And we know that in all things God works for the good of those who love Him, who have been called according to His purpose. For those God foreknew He also predestined to be conformed to the likeness of His son, that he might be the firstborn among many brothers. And those he predestined he also called, those he called, he also justified, those he justified he also glorified.” (Romans 8:28-30 NIV)

That first sentence consists of very reassuring words. “In all things God works for the good of those who love Him”. God is constantly on our side, so there is no need to worry or fret about what the future holds. As the Bible says, and as Paul wrote elsewhere, “If God can be for us then who can be against us?” God loved us first before any of us loved Him, wrote the apostle John. Now all we have to do is to return that love back to Him, and we can start by obeying his commandments. And what are the commandments of Christ?”You are to love the Lord your God with all your heart, all your soul, all your mind, and all your spirit”, and “Love your neighbor as yourself.”After all, we have all been called according to his purpose. Obeying Jesus’ commandments is a natural reaction of those who obey these two great commandments of Christ, which “sum up all the law and the prophets”. It is those who answer that call wholeheartedly who will become part of the family of God. That’s why the apostle Paul resounds the adoption theme from back in verse 23. Notice that Paul calls those with the first-fruits of the Spirit “those God foreknew”. We are predestined – Paul’s word exactly – to be conformed to the “likeness of his Son”. This is done so that Jesus would be the firstborn “among many brothers”. The “many brothers” here signifies the Church, which is the family of God here on earth and the Bride of Christ in the book of Revelation.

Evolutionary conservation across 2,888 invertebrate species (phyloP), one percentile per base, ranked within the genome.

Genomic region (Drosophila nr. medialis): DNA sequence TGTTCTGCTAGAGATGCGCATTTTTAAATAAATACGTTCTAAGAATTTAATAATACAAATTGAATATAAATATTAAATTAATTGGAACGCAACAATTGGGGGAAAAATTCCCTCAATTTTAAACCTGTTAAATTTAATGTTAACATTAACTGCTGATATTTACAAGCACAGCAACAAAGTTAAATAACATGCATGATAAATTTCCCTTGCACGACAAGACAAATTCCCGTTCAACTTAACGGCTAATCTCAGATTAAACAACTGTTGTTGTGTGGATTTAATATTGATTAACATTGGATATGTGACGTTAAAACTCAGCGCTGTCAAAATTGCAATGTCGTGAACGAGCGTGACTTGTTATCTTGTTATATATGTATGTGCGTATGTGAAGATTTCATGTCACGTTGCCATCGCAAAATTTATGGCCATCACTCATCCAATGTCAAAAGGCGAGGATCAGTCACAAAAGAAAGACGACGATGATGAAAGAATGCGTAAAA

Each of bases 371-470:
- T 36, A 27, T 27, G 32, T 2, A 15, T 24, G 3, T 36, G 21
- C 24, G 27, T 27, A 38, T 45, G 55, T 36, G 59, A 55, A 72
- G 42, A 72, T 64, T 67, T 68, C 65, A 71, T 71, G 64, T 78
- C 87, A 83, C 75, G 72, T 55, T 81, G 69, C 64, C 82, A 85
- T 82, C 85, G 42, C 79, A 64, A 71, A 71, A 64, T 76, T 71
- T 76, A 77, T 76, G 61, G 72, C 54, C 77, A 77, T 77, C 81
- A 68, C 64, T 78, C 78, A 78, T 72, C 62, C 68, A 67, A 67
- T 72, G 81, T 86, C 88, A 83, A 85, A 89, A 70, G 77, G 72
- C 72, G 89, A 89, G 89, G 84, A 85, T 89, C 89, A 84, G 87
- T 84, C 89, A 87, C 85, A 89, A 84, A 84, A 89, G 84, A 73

And so now we all know what it is that God has in store for all of us, and it is more than any of us can currently imagine, you can rest assured on that one. All we have to do is to cling to Jesus with all our heart, mind, soul and strength, and to treat others as we would have them treat us. If we will do these things, we can be predestined to an eternal life with God because we are called, and are therefore justified in the eyes of God and able to stand before Him to be subsequently glorified in our new spiritual bodies. These spiritual bodies with their inherent immortality will be the payoff of having the first-fruits of the Spirit. This will be because we have been adopted into the family of God where we shall have many brothers and sisters. I don’t know about you, but this sounds like an excellent way to spend eternity. Next week we will finish up Romans chapter eight. Shalom!